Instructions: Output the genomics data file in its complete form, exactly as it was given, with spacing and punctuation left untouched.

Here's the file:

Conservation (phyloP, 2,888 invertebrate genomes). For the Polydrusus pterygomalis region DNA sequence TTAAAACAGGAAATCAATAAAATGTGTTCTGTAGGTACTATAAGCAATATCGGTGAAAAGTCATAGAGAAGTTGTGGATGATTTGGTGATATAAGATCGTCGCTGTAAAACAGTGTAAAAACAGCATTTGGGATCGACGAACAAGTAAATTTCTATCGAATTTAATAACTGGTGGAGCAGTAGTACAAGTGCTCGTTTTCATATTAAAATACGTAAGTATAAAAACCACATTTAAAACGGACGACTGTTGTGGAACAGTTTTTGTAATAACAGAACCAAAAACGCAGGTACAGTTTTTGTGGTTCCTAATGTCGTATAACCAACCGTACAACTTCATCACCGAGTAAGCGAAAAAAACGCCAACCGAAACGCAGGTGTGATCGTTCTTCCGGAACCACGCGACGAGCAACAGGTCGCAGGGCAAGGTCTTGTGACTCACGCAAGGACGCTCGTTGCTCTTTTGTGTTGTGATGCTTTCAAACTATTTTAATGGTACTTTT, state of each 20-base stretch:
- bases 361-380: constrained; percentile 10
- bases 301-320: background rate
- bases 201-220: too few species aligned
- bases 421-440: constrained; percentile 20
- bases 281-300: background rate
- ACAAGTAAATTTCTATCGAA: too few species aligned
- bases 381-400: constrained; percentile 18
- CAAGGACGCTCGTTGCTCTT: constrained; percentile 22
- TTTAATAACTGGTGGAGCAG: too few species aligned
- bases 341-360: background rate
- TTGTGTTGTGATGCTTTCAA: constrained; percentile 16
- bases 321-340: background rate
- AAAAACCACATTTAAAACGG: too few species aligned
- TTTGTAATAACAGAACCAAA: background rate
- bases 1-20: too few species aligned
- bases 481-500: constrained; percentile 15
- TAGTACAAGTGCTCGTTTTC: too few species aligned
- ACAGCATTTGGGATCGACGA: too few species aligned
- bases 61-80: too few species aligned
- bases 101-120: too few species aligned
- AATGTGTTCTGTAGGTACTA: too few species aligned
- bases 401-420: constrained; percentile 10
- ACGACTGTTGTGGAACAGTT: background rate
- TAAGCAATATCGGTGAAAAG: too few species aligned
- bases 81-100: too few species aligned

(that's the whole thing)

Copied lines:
Conservation (phyloP, 2,888 invertebrate genomes). For the Polydrusus pterygomalis region DNA sequence TTAAAACAGGAAATCAATAAAATGTGTTCTGTAGGTACTATAAGCAATATCGGTGAAAAGTCATAGAGAAGTTGTGGATGATTTGGTGATATAAGATCGTCGCTGTAAAACAGTGTAAAAACAGCATTTGGGATCGACGAACAAGTAAATTTCTATCGAATTTAATAACTGGTGGAGCAGTAGTACAAGTGCTCGTTTTCATATTAAAATACGTAAGTATAAAAACCACATTTAAAACGGACGACTGTTGTGGAACAGTTTTTGTAATAACAGAACCAAAAACGCAGGTACAGTTTTTGTGGTTCCTAATGTCGTATAACCAACCGTACAACTTCATCACCGAGTAAGCGAAAAAAACGCCAACCGAAACGCAGGTGTGATCGTTCTTCCGGAACCACGCGACGAGCAACAGGTCGCAGGGCAAGGTCTTGTGACTCACGCAAGGACGCTCGTTGCTCTTTTGTGTTGTGATGCTTTCAAACTATTTTAATGGTACTTTT, state of each 20-base stretch:
- bases 361-380: constrained; percentile 10
- bases 301-320: background rate
- bases 201-220: too few species aligned
- bases 421-440: constrained; percentile 20
- bases 281-300: background rate
- ACAAGTAAATTTCTATCGAA: too few species aligned
- bases 381-400: constrained; percentile 18
- CAAGGACGCTCGTTGCTCTT: constrained; percentile 22
- TTTAATAACTGGTGGAGCAG: too few species aligned
- bases 341-360: background rate
- TTGTGTTGTGATGCTTTCAA: constrained; percentile 16
- bases 321-340: background rate
- AAAAACCACATTTAAAACGG: too few species aligned
- TTTGTAATAACAGAACCAAA: background rate
- bases 1-20: too few species aligned
- bases 481-500: constrained; percentile 15
- TAGTACAAGTGCTCGTTTTC: too few species aligned
- ACAGCATTTGGGATCGACGA: too few species aligned
- bases 61-80: too few species aligned
- bases 101-120: too few species aligned
- AATGTGTTCTGTAGGTACTA: too few species aligned
- bases 401-420: constrained; percentile 10
- ACGACTGTTGTGGAACAGTT: background rate
- TAAGCAATATCGGTGAAAAG: too few species aligned
- bases 81-100: too few species aligned